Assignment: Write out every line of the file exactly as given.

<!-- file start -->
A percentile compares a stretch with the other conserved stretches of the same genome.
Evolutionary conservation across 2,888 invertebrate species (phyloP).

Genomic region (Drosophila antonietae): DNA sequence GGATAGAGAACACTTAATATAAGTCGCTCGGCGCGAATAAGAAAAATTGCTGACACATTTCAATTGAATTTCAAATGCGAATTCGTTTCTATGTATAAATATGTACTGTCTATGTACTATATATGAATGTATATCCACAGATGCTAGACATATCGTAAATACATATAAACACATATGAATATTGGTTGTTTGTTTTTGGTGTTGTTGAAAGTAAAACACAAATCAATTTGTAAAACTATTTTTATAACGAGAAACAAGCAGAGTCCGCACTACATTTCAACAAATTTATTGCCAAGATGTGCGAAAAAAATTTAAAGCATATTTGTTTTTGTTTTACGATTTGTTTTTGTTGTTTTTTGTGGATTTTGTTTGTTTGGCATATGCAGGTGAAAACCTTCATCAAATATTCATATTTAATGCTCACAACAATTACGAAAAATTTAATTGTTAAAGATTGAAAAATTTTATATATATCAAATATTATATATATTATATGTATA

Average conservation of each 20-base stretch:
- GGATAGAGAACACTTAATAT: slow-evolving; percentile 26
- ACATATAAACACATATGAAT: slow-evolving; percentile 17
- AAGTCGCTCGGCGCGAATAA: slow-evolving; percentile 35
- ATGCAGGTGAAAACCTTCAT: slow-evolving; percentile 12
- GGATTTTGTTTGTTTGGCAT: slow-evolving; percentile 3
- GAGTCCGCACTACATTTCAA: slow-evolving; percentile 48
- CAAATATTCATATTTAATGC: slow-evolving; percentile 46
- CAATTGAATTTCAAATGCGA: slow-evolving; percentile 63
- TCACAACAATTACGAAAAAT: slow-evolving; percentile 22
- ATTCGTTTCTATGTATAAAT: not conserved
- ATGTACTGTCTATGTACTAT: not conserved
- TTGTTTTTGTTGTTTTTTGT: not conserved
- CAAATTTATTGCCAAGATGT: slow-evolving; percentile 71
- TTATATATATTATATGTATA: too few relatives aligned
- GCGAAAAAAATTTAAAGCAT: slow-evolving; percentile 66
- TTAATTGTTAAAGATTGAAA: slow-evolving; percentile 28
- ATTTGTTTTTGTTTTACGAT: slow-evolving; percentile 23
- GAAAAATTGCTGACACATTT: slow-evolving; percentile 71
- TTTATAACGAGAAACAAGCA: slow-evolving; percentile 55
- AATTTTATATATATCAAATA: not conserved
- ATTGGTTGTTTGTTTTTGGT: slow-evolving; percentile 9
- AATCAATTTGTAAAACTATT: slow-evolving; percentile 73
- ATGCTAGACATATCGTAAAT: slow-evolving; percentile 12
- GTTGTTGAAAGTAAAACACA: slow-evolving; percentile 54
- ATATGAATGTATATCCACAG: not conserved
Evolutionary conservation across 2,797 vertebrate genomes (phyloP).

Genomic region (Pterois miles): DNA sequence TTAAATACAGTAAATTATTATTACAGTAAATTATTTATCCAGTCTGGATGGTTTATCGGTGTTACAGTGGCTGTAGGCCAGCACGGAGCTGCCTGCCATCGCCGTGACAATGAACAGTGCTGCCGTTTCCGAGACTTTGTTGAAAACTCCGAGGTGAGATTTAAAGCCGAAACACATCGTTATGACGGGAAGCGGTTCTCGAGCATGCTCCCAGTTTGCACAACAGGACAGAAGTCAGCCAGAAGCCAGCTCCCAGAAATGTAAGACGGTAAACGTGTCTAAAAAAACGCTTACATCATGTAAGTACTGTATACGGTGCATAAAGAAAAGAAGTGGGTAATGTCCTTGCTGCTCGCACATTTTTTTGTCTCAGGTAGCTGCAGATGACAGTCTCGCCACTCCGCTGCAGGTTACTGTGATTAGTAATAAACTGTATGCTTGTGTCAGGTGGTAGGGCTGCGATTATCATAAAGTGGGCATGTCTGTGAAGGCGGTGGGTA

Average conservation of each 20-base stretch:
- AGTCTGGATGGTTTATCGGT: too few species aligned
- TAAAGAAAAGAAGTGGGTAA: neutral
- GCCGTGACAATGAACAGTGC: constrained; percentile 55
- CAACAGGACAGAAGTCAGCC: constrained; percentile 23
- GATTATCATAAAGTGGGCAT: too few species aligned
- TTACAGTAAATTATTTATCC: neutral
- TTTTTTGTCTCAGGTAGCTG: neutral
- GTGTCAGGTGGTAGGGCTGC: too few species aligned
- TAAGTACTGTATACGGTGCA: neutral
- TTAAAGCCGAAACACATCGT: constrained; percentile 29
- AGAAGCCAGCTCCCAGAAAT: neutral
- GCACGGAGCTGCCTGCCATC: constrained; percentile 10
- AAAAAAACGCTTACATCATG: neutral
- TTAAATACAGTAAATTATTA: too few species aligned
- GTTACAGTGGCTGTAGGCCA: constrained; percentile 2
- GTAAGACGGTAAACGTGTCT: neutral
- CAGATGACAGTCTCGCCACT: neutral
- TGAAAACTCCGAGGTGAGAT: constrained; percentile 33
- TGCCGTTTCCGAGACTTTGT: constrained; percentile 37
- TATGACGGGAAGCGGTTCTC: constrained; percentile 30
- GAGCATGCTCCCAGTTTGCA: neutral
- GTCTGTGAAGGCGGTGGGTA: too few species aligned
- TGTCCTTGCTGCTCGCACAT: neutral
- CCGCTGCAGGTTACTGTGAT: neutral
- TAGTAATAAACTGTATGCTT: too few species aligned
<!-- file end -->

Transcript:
A percentile compares a stretch with the other conserved stretches of the same genome.
Evolutionary conservation across 2,888 invertebrate species (phyloP).

Genomic region (Drosophila antonietae): DNA sequence GGATAGAGAACACTTAATATAAGTCGCTCGGCGCGAATAAGAAAAATTGCTGACACATTTCAATTGAATTTCAAATGCGAATTCGTTTCTATGTATAAATATGTACTGTCTATGTACTATATATGAATGTATATCCACAGATGCTAGACATATCGTAAATACATATAAACACATATGAATATTGGTTGTTTGTTTTTGGTGTTGTTGAAAGTAAAACACAAATCAATTTGTAAAACTATTTTTATAACGAGAAACAAGCAGAGTCCGCACTACATTTCAACAAATTTATTGCCAAGATGTGCGAAAAAAATTTAAAGCATATTTGTTTTTGTTTTACGATTTGTTTTTGTTGTTTTTTGTGGATTTTGTTTGTTTGGCATATGCAGGTGAAAACCTTCATCAAATATTCATATTTAATGCTCACAACAATTACGAAAAATTTAATTGTTAAAGATTGAAAAATTTTATATATATCAAATATTATATATATTATATGTATA

Average conservation of each 20-base stretch:
- GGATAGAGAACACTTAATAT: slow-evolving; percentile 26
- ACATATAAACACATATGAAT: slow-evolving; percentile 17
- AAGTCGCTCGGCGCGAATAA: slow-evolving; percentile 35
- ATGCAGGTGAAAACCTTCAT: slow-evolving; percentile 12
- GGATTTTGTTTGTTTGGCAT: slow-evolving; percentile 3
- GAGTCCGCACTACATTTCAA: slow-evolving; percentile 48
- CAAATATTCATATTTAATGC: slow-evolving; percentile 46
- CAATTGAATTTCAAATGCGA: slow-evolving; percentile 63
- TCACAACAATTACGAAAAAT: slow-evolving; percentile 22
- ATTCGTTTCTATGTATAAAT: not conserved
- ATGTACTGTCTATGTACTAT: not conserved
- TTGTTTTTGTTGTTTTTTGT: not conserved
- CAAATTTATTGCCAAGATGT: slow-evolving; percentile 71
- TTATATATATTATATGTATA: too few relatives aligned
- GCGAAAAAAATTTAAAGCAT: slow-evolving; percentile 66
- TTAATTGTTAAAGATTGAAA: slow-evolving; percentile 28
- ATTTGTTTTTGTTTTACGAT: slow-evolving; percentile 23
- GAAAAATTGCTGACACATTT: slow-evolving; percentile 71
- TTTATAACGAGAAACAAGCA: slow-evolving; percentile 55
- AATTTTATATATATCAAATA: not conserved
- ATTGGTTGTTTGTTTTTGGT: slow-evolving; percentile 9
- AATCAATTTGTAAAACTATT: slow-evolving; percentile 73
- ATGCTAGACATATCGTAAAT: slow-evolving; percentile 12
- GTTGTTGAAAGTAAAACACA: slow-evolving; percentile 54
- ATATGAATGTATATCCACAG: not conserved
Evolutionary conservation across 2,797 vertebrate genomes (phyloP).

Genomic region (Pterois miles): DNA sequence TTAAATACAGTAAATTATTATTACAGTAAATTATTTATCCAGTCTGGATGGTTTATCGGTGTTACAGTGGCTGTAGGCCAGCACGGAGCTGCCTGCCATCGCCGTGACAATGAACAGTGCTGCCGTTTCCGAGACTTTGTTGAAAACTCCGAGGTGAGATTTAAAGCCGAAACACATCGTTATGACGGGAAGCGGTTCTCGAGCATGCTCCCAGTTTGCACAACAGGACAGAAGTCAGCCAGAAGCCAGCTCCCAGAAATGTAAGACGGTAAACGTGTCTAAAAAAACGCTTACATCATGTAAGTACTGTATACGGTGCATAAAGAAAAGAAGTGGGTAATGTCCTTGCTGCTCGCACATTTTTTTGTCTCAGGTAGCTGCAGATGACAGTCTCGCCACTCCGCTGCAGGTTACTGTGATTAGTAATAAACTGTATGCTTGTGTCAGGTGGTAGGGCTGCGATTATCATAAAGTGGGCATGTCTGTGAAGGCGGTGGGTA

Average conservation of each 20-base stretch:
- AGTCTGGATGGTTTATCGGT: too few species aligned
- TAAAGAAAAGAAGTGGGTAA: neutral
- GCCGTGACAATGAACAGTGC: constrained; percentile 55
- CAACAGGACAGAAGTCAGCC: constrained; percentile 23
- GATTATCATAAAGTGGGCAT: too few species aligned
- TTACAGTAAATTATTTATCC: neutral
- TTTTTTGTCTCAGGTAGCTG: neutral
- GTGTCAGGTGGTAGGGCTGC: too few species aligned
- TAAGTACTGTATACGGTGCA: neutral
- TTAAAGCCGAAACACATCGT: constrained; percentile 29
- AGAAGCCAGCTCCCAGAAAT: neutral
- GCACGGAGCTGCCTGCCATC: constrained; percentile 10
- AAAAAAACGCTTACATCATG: neutral
- TTAAATACAGTAAATTATTA: too few species aligned
- GTTACAGTGGCTGTAGGCCA: constrained; percentile 2
- GTAAGACGGTAAACGTGTCT: neutral
- CAGATGACAGTCTCGCCACT: neutral
- TGAAAACTCCGAGGTGAGAT: constrained; percentile 33
- TGCCGTTTCCGAGACTTTGT: constrained; percentile 37
- TATGACGGGAAGCGGTTCTC: constrained; percentile 30
- GAGCATGCTCCCAGTTTGCA: neutral
- GTCTGTGAAGGCGGTGGGTA: too few species aligned
- TGTCCTTGCTGCTCGCACAT: neutral
- CCGCTGCAGGTTACTGTGAT: neutral
- TAGTAATAAACTGTATGCTT: too few species aligned